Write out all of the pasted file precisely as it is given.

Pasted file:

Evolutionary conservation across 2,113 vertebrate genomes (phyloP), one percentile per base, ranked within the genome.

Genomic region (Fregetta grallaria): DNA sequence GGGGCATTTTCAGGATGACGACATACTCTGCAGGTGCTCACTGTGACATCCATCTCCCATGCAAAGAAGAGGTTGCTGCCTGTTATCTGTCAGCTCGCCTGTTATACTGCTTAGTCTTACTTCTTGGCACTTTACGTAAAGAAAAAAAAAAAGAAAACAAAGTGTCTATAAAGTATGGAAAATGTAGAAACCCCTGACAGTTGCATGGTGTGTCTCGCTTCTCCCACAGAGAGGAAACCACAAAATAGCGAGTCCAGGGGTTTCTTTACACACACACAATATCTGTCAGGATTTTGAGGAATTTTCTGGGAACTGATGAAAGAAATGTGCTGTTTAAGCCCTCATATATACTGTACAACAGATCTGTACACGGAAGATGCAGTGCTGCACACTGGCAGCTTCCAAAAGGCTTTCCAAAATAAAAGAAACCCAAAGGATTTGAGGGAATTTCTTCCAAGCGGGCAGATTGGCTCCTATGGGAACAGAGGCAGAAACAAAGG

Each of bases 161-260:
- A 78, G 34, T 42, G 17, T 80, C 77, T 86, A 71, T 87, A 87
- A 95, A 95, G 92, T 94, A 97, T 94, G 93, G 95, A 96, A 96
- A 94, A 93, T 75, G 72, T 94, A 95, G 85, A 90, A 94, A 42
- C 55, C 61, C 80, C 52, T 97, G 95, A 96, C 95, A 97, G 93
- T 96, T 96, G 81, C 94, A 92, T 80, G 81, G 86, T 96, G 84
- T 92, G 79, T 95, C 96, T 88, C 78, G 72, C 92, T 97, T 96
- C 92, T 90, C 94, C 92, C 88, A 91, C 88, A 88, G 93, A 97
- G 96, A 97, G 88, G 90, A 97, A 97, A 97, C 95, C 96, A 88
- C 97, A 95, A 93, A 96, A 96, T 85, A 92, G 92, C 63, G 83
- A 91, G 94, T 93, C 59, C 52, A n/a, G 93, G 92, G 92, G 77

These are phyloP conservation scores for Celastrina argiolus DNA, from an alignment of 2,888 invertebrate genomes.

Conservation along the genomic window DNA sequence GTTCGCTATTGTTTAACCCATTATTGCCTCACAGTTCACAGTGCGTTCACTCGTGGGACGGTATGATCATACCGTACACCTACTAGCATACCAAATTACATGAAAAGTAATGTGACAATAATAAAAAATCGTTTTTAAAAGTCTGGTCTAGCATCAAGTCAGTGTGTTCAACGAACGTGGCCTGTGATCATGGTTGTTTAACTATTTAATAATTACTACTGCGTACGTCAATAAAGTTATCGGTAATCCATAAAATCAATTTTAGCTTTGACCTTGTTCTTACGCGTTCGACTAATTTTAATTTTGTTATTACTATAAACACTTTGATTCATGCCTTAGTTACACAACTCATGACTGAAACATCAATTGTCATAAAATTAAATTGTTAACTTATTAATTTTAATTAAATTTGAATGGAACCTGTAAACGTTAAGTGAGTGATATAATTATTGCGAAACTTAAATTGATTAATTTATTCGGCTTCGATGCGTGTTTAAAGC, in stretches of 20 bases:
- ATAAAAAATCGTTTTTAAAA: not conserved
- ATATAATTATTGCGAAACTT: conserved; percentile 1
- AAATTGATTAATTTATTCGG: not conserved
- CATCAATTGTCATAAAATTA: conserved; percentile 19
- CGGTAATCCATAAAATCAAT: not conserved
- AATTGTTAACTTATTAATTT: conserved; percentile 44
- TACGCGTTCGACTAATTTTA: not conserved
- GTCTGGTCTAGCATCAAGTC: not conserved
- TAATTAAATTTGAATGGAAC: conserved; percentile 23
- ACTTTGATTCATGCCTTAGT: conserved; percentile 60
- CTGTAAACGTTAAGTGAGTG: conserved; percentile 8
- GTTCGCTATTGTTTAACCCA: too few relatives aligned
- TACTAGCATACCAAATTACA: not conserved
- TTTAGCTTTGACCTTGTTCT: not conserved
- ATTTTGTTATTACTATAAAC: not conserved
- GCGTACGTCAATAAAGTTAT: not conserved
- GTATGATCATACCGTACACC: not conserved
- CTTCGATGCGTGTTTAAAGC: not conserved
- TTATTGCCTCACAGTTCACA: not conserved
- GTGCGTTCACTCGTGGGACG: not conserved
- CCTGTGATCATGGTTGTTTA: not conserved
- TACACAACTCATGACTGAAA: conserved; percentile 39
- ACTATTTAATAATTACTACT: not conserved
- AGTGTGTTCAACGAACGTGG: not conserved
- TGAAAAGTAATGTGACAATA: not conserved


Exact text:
Evolutionary conservation across 2,113 vertebrate genomes (phyloP), one percentile per base, ranked within the genome.

Genomic region (Fregetta grallaria): DNA sequence GGGGCATTTTCAGGATGACGACATACTCTGCAGGTGCTCACTGTGACATCCATCTCCCATGCAAAGAAGAGGTTGCTGCCTGTTATCTGTCAGCTCGCCTGTTATACTGCTTAGTCTTACTTCTTGGCACTTTACGTAAAGAAAAAAAAAAAGAAAACAAAGTGTCTATAAAGTATGGAAAATGTAGAAACCCCTGACAGTTGCATGGTGTGTCTCGCTTCTCCCACAGAGAGGAAACCACAAAATAGCGAGTCCAGGGGTTTCTTTACACACACACAATATCTGTCAGGATTTTGAGGAATTTTCTGGGAACTGATGAAAGAAATGTGCTGTTTAAGCCCTCATATATACTGTACAACAGATCTGTACACGGAAGATGCAGTGCTGCACACTGGCAGCTTCCAAAAGGCTTTCCAAAATAAAAGAAACCCAAAGGATTTGAGGGAATTTCTTCCAAGCGGGCAGATTGGCTCCTATGGGAACAGAGGCAGAAACAAAGG

Each of bases 161-260:
- A 78, G 34, T 42, G 17, T 80, C 77, T 86, A 71, T 87, A 87
- A 95, A 95, G 92, T 94, A 97, T 94, G 93, G 95, A 96, A 96
- A 94, A 93, T 75, G 72, T 94, A 95, G 85, A 90, A 94, A 42
- C 55, C 61, C 80, C 52, T 97, G 95, A 96, C 95, A 97, G 93
- T 96, T 96, G 81, C 94, A 92, T 80, G 81, G 86, T 96, G 84
- T 92, G 79, T 95, C 96, T 88, C 78, G 72, C 92, T 97, T 96
- C 92, T 90, C 94, C 92, C 88, A 91, C 88, A 88, G 93, A 97
- G 96, A 97, G 88, G 90, A 97, A 97, A 97, C 95, C 96, A 88
- C 97, A 95, A 93, A 96, A 96, T 85, A 92, G 92, C 63, G 83
- A 91, G 94, T 93, C 59, C 52, A n/a, G 93, G 92, G 92, G 77

These are phyloP conservation scores for Celastrina argiolus DNA, from an alignment of 2,888 invertebrate genomes.

Conservation along the genomic window DNA sequence GTTCGCTATTGTTTAACCCATTATTGCCTCACAGTTCACAGTGCGTTCACTCGTGGGACGGTATGATCATACCGTACACCTACTAGCATACCAAATTACATGAAAAGTAATGTGACAATAATAAAAAATCGTTTTTAAAAGTCTGGTCTAGCATCAAGTCAGTGTGTTCAACGAACGTGGCCTGTGATCATGGTTGTTTAACTATTTAATAATTACTACTGCGTACGTCAATAAAGTTATCGGTAATCCATAAAATCAATTTTAGCTTTGACCTTGTTCTTACGCGTTCGACTAATTTTAATTTTGTTATTACTATAAACACTTTGATTCATGCCTTAGTTACACAACTCATGACTGAAACATCAATTGTCATAAAATTAAATTGTTAACTTATTAATTTTAATTAAATTTGAATGGAACCTGTAAACGTTAAGTGAGTGATATAATTATTGCGAAACTTAAATTGATTAATTTATTCGGCTTCGATGCGTGTTTAAAGC, in stretches of 20 bases:
- ATAAAAAATCGTTTTTAAAA: not conserved
- ATATAATTATTGCGAAACTT: conserved; percentile 1
- AAATTGATTAATTTATTCGG: not conserved
- CATCAATTGTCATAAAATTA: conserved; percentile 19
- CGGTAATCCATAAAATCAAT: not conserved
- AATTGTTAACTTATTAATTT: conserved; percentile 44
- TACGCGTTCGACTAATTTTA: not conserved
- GTCTGGTCTAGCATCAAGTC: not conserved
- TAATTAAATTTGAATGGAAC: conserved; percentile 23
- ACTTTGATTCATGCCTTAGT: conserved; percentile 60
- CTGTAAACGTTAAGTGAGTG: conserved; percentile 8
- GTTCGCTATTGTTTAACCCA: too few relatives aligned
- TACTAGCATACCAAATTACA: not conserved
- TTTAGCTTTGACCTTGTTCT: not conserved
- ATTTTGTTATTACTATAAAC: not conserved
- GCGTACGTCAATAAAGTTAT: not conserved
- GTATGATCATACCGTACACC: not conserved
- CTTCGATGCGTGTTTAAAGC: not conserved
- TTATTGCCTCACAGTTCACA: not conserved
- GTGCGTTCACTCGTGGGACG: not conserved
- CCTGTGATCATGGTTGTTTA: not conserved
- TACACAACTCATGACTGAAA: conserved; percentile 39
- ACTATTTAATAATTACTACT: not conserved
- AGTGTGTTCAACGAACGTGG: not conserved
- TGAAAAGTAATGTGACAATA: not conserved